Sweden based studio Belatchew Arkitekter proposed a concept for the transformation of the Stockholm skyscraper into a wind farm. The aim was to covering the building in thousands of electricity-generating bristles – the plastic straws would generate electric energy using piezoelectric effect.
Söder Torn on Södermalm in Stockholm is a 26-story high-rise, initially designed to be 14 floors higher. Therefore, the architects at Belatchew Arkitekter wanted to restore the building’s original proportions and proposed the extension, while exploring the new techniques for creating the urban wind farm. Covering the façade in thin straws can produce energy through movements, generated by wind. The success of this concept would open up the possibility of widely applying this kind of technique and would change the way we think of ways the buildings can actually produce energy, itself.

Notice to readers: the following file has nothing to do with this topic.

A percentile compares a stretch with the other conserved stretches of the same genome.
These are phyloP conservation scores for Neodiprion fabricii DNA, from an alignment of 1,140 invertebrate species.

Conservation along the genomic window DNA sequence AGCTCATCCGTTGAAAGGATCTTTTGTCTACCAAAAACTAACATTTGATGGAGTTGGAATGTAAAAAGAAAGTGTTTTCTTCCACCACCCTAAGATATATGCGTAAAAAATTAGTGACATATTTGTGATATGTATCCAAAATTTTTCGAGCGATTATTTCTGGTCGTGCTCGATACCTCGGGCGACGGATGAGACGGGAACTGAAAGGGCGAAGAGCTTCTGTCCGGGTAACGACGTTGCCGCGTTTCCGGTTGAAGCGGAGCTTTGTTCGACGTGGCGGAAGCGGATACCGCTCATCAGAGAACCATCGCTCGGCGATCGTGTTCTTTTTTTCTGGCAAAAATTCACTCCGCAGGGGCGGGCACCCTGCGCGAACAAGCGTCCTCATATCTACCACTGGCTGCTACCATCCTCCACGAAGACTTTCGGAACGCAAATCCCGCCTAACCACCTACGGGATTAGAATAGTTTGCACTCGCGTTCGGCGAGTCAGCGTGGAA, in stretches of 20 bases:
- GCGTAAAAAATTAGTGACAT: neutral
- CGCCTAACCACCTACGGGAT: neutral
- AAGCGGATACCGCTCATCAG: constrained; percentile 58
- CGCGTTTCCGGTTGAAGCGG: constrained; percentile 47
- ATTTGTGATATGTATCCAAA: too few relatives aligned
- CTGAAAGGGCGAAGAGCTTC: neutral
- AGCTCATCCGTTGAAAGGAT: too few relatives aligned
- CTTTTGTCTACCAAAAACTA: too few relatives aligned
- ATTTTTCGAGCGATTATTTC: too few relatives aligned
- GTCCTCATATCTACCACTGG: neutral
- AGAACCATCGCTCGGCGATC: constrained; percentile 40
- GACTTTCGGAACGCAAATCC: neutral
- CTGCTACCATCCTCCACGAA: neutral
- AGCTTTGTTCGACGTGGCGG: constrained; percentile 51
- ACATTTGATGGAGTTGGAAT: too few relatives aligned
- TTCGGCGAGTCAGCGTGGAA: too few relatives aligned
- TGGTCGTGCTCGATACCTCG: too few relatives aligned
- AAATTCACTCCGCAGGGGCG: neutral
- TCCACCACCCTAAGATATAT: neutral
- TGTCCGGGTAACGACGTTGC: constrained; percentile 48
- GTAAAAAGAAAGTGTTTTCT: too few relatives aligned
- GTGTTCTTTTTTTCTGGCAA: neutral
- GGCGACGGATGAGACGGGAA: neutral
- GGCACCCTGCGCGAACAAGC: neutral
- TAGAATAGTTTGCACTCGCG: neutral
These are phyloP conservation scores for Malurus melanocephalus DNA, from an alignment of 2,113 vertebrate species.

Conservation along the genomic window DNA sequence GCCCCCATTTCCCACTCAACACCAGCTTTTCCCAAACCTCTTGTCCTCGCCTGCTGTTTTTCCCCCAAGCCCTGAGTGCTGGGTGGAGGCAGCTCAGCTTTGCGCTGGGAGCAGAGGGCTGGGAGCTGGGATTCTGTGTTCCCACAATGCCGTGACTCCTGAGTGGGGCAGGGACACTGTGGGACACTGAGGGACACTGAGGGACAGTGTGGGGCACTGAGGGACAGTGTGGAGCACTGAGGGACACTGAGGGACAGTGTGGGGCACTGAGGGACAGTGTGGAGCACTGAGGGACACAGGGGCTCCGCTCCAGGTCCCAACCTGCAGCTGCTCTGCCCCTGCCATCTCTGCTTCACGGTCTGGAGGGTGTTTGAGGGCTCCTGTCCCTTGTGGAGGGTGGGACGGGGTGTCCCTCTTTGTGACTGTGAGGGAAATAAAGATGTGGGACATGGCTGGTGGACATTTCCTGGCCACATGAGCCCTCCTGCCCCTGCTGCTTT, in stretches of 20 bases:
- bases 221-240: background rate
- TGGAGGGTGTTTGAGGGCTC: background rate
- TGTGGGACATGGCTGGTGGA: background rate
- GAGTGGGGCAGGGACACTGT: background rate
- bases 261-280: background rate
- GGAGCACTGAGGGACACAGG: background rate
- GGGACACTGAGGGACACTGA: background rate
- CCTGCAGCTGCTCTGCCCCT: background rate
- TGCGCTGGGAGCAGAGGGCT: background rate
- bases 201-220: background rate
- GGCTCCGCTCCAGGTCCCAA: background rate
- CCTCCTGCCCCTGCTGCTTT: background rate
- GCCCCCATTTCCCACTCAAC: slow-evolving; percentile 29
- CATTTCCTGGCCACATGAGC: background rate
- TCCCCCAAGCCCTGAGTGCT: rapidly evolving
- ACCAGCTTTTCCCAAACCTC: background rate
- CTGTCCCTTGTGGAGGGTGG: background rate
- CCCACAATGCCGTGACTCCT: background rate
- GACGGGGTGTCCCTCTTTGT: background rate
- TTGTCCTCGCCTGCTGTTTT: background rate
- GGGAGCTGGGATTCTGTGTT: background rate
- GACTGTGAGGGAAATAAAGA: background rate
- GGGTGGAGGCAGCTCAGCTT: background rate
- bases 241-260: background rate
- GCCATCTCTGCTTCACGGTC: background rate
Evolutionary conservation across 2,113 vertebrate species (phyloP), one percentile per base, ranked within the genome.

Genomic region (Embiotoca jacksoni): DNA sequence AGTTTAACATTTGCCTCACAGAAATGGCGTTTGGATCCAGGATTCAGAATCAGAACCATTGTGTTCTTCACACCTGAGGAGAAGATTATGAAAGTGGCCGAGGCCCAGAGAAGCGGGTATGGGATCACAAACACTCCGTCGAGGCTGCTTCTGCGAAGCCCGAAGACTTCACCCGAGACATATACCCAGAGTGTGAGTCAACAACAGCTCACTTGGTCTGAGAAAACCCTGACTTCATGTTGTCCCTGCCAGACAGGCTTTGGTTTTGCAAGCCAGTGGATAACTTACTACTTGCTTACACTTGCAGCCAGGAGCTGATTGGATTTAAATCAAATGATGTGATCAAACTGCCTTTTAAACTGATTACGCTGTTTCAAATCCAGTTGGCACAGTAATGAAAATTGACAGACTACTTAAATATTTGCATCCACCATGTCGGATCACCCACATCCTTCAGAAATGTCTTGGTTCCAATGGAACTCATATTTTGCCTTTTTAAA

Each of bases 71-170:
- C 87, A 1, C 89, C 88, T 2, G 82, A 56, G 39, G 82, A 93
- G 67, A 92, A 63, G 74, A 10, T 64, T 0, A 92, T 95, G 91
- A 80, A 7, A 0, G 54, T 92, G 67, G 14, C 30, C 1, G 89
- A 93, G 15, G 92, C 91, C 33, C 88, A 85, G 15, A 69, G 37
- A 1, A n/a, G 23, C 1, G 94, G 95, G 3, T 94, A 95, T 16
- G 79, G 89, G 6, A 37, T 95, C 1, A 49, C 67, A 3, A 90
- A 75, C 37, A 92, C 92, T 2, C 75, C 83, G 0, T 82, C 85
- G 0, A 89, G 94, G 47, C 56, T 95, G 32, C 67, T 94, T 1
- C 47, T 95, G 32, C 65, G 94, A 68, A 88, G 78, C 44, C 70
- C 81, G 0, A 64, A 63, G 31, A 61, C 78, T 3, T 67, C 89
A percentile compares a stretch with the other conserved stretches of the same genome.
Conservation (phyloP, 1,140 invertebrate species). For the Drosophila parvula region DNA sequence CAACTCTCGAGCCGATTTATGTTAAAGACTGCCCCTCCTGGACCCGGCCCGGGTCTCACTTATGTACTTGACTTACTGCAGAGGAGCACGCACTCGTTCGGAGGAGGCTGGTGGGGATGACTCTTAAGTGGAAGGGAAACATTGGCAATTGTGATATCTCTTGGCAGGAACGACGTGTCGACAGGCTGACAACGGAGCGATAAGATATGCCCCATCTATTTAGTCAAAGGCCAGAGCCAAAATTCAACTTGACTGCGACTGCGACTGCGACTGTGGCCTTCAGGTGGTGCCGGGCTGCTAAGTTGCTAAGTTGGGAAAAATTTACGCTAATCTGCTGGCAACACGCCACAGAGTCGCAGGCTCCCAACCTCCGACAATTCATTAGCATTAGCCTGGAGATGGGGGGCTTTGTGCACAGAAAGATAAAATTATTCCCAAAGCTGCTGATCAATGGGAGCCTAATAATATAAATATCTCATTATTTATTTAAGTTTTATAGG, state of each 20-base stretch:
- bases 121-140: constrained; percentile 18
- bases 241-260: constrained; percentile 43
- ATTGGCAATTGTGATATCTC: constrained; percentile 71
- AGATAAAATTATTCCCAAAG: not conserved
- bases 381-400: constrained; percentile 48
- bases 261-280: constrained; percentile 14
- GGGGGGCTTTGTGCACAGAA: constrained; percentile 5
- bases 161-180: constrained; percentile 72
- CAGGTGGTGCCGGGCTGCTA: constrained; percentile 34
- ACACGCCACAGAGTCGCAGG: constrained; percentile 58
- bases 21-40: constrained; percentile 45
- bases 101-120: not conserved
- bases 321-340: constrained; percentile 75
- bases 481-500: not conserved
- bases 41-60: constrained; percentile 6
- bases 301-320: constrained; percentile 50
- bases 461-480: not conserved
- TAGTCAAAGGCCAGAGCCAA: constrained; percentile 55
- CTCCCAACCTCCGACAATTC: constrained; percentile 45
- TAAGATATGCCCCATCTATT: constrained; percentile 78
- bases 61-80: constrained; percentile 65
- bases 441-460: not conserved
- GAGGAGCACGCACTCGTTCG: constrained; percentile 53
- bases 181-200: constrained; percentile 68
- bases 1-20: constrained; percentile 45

The architects were additionally interested in transforming the common notion about the facades, as static building elements, by proposing a moving spectacle, an undulating landscape which also happens to be productive. The constant change of the façade is further reinforced during the night with the lighting in changing colors.
The façade straws are made of a composite material with piezoelectric properties that turn motion into electric energy, due to certain crystal’s deformation which is further transformed into electricity. The technique is progressive and has several advantages when compared to typical wind turbines, since it doesn’t make sound and doesn’t disturb wildlife. What is also of crucial importance –the system functions at low wind velocity and a light breeze is sufficient for the straws to start generating energy.
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